2012-01-15

    Purpose: At the Netherlands Cancer Institute-Antoni van Leeuwenhoek Hospital in vivo dosimetry using an electronic portal imaging device (EPID) has been implemented for almost all high-energy photon treatments of cancer with curative intent. Lung cancer treatments were initially excluded, because the original back-projection dose-reconstruction algorithm uses water-based scatter-correction kernels and therefore does not account for tissue inhomogeneities accurately. The aim of this study was to test a new method, in aqua vivo EPID dosimetry, for fast dose verification of lung cancer irradiations during actual patient treatment. Methods: The key feature of our method is the dose reconstruction in the patient from EPID images, obtained during the actual treatment, whereby the images have been converted to a situation as if the patient consisted entirely of water; hence, the method is termed in aqua vivo. This is done by multiplying the measured in vivo EPID image with the ratio of two digitally reconstructed transmission images for the unit-density and inhomogeneous tissue situation. For dose verification, a comparison is made with the calculated dose distribution with the inhomogeneity correction switched off. IMRT treatment verification is performed for each beam in 2D using a 2D {gamma} evaluation, while for the verification of volumetric-modulated arc therapy (VMAT) treatments in 3D a 3D {gamma} evaluation is applied using the same parameters (3%, 3 mm). The method was tested using two inhomogeneous phantoms simulating a tumor in lung and measuring its sensitivity for patient positioning errors. Subsequently five IMRT and five VMAT clinical lung cancer treatments were investigated, using both the conventional back-projection algorithm and the in aqua vivo method. The verification results of the in aqua vivo method were statistically analyzed for 751 lung cancer patients treated with IMRT and 50 lung cancer patients treated with VMAT. Results: The improvements by

  15. The CEOS-Land Surface Imaging Constellation Portal for GEOSS: A resource for land surface imaging system information and data access

    USGS Publications Warehouse

    Holm, Thomas; Gallo, Kevin P.; Bailey, Bryan

    2010-01-01

    The Committee on Earth Observation Satellites is an international group that coordinates civil space-borne observations of the Earth, and provides the space component of the Global Earth Observing System of Systems (GEOSS). The CEOS Virtual Constellations concept was implemented in an effort to engage and coordinate disparate Earth observing programs of CEOS member agencies and ultimately facilitate their contribution in supplying the space-based observations required to satisfy the requirements of the GEOSS. The CEOS initially established Study Teams for four prototype constellations that included precipitation, land surface imaging, ocean surface topography, and atmospheric composition. The basic mission of the Land Surface Imaging (LSI) Constellation [1] is to promote the efficient, effective, and comprehensive collection, distribution, and application of space-acquired image data of the global land surface, especially to meet societal needs of the global population, such as those addressed by the nine Group on Earth Observations (GEO) Societal Benefit Areas (SBAs) of agriculture, biodiversity, climate, disasters, ecosystems, energy, health, water, and weather. The LSI Constellation Portal is the result of an effort to address important goals within the LSI Constellation mission and provide resources to assist in planning for future space missions that might further contribute to meeting those goals.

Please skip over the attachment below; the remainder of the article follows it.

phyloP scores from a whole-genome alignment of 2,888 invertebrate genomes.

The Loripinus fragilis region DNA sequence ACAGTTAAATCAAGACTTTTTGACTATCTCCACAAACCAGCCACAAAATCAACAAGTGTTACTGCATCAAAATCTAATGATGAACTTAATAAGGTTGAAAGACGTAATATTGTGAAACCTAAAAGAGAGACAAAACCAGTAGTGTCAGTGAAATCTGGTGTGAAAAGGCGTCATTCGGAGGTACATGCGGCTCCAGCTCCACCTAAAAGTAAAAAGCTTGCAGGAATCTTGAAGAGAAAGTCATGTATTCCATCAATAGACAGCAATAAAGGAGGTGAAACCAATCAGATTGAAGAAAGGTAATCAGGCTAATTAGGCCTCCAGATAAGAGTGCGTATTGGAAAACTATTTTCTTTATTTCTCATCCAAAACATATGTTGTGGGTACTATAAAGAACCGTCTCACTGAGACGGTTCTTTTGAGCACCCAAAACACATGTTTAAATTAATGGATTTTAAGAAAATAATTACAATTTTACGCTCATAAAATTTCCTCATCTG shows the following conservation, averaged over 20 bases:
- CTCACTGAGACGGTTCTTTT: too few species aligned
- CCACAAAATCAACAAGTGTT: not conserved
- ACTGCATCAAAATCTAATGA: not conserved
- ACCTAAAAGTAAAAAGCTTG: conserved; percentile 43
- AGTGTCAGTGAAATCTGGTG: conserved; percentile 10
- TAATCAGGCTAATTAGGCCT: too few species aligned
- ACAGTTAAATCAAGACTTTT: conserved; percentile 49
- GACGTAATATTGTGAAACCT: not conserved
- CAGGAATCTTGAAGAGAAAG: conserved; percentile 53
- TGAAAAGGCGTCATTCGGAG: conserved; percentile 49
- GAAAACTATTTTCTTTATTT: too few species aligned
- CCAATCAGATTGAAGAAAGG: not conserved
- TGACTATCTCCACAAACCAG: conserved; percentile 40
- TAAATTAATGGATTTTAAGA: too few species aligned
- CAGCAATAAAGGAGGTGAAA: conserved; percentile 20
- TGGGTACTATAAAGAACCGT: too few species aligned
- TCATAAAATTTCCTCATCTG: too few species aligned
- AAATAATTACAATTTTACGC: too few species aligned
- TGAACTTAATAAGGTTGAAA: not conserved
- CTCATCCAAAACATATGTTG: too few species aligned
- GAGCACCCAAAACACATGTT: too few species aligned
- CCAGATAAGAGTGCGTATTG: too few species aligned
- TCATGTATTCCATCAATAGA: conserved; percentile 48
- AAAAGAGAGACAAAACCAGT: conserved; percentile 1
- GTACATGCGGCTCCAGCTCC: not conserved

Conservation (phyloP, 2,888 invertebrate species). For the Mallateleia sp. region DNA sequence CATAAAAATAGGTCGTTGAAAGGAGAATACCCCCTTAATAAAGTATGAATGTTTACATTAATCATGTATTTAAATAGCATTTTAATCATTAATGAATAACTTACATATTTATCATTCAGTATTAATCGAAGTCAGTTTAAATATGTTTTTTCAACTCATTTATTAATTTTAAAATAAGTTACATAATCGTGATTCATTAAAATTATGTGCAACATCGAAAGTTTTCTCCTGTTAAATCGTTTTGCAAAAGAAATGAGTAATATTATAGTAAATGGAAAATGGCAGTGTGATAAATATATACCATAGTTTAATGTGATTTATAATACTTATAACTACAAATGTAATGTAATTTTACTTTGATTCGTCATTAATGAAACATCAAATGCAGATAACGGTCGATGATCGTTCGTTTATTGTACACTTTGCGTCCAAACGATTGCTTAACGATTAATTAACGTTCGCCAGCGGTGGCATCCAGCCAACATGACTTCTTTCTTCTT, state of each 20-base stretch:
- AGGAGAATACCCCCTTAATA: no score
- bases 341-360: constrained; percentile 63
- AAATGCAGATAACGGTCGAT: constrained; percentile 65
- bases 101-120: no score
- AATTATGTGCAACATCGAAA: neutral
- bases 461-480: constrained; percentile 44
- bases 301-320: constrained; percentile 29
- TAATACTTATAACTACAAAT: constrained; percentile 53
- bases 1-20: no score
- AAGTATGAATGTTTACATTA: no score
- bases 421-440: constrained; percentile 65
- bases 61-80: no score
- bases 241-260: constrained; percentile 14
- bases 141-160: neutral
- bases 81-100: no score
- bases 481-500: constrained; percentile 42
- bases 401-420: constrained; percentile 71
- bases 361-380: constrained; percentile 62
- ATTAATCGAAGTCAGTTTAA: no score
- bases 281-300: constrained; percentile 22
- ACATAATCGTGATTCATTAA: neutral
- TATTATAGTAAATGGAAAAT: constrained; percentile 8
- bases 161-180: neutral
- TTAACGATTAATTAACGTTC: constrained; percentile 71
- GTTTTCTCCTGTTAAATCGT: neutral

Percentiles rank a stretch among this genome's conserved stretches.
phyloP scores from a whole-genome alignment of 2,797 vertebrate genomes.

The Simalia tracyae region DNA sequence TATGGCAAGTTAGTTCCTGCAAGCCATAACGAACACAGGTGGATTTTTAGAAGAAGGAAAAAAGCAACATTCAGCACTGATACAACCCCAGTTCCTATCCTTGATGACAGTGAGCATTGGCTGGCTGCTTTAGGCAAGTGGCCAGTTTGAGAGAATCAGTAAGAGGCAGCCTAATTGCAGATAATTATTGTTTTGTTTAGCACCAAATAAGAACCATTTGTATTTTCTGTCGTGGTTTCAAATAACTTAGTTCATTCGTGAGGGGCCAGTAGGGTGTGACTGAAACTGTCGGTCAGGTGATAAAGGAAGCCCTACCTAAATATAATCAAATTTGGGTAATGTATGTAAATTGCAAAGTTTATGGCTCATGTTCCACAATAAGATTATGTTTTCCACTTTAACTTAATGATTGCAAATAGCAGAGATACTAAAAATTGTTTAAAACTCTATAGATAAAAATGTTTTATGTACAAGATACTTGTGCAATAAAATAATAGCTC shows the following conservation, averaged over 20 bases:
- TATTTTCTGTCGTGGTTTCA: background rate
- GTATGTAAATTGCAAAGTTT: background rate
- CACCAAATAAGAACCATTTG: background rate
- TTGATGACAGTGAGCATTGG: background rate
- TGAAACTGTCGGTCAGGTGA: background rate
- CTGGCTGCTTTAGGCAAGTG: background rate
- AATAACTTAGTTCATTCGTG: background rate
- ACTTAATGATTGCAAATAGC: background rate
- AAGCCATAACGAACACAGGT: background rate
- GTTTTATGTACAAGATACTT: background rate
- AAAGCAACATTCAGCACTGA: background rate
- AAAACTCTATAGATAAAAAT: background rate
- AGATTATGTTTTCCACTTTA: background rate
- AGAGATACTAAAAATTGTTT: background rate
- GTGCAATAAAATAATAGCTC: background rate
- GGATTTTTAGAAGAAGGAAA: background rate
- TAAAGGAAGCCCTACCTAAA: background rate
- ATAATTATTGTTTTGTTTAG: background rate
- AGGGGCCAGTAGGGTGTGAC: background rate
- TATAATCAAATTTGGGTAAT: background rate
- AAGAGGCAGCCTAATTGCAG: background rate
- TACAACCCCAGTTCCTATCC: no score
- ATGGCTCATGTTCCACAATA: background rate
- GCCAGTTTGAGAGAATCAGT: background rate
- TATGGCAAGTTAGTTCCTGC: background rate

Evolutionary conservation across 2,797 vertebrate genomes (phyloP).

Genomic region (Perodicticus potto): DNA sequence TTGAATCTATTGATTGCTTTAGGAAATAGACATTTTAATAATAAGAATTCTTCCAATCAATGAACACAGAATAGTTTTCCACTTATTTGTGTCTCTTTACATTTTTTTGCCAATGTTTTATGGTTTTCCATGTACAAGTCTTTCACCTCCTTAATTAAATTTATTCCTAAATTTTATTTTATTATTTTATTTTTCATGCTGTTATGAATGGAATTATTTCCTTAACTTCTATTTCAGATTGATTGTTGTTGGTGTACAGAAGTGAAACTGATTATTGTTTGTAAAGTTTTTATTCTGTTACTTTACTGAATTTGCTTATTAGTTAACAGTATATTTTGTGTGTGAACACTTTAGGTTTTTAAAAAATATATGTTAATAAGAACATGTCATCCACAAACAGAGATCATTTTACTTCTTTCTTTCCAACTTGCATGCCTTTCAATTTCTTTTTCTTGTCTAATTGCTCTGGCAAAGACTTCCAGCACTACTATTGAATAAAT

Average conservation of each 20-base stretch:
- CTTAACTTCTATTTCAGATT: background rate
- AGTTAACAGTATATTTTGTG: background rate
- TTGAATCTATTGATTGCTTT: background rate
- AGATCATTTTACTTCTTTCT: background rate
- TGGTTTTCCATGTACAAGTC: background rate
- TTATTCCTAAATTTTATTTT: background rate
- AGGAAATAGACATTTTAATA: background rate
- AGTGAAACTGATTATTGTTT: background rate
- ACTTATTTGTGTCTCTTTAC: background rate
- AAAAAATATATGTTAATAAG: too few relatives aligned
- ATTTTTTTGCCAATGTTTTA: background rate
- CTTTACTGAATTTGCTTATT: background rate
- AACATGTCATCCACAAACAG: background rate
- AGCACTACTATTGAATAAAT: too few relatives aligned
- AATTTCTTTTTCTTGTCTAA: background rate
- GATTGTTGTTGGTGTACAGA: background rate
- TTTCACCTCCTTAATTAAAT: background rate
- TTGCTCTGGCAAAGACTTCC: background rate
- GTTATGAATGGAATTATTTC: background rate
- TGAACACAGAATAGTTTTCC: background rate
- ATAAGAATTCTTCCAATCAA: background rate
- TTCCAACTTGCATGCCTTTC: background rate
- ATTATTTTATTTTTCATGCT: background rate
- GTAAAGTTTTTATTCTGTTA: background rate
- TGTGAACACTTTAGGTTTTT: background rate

16. Topical Review: Polymer gel dosimetry

    PubMed Central

    Baldock, C; De Deene, Y; Doran, S; Ibbott, G; Jirasek, A; Lepage, M; McAuley, K B; Oldham, M; Schreiner, L J

    2010-01-01

    Polymer gel dosimeters are fabricated from radiation sensitive chemicals which, upon irradiation, polymerize as a function of the absorbed radiation dose. These gel dosimeters, with the capacity to uniquely record the radiation dose distribution in three-dimensions (3D), have specific advantages when compared to one-dimensional dosimeters, such as ion chambers, and two-dimensional dosimeters, such as film. These advantages are particularly significant in dosimetry situations where steep dose gradients exist such as in intensity-modulated radiation therapy (IMRT) and stereotactic radiosurgery. Polymer gel dosimeters also have specific advantages for brachytherapy dosimetry. Potential dosimetry applications include those for low-energy x-rays, high-linear energy transfer (LET) and proton therapy, radionuclide and boron capture neutron therapy dosimetries. These 3D dosimeters are radiologically soft-tissue equivalent with properties that may be modified depending on the application. The 3D radiation dose distribution in polymer gel dosimeters may be imaged using magnetic resonance imaging (MRI), optical-computerized tomography (optical-CT), x-ray CT or ultrasound. The fundamental science underpinning polymer gel dosimetry is reviewed along with the various evaluation techniques. Clinical dosimetry applications of polymer gel dosimetry are also presented. PMID:20150687

  17. Secure portal.

    SciTech Connect

    Nelson, Cynthia Lee

    2007-09-01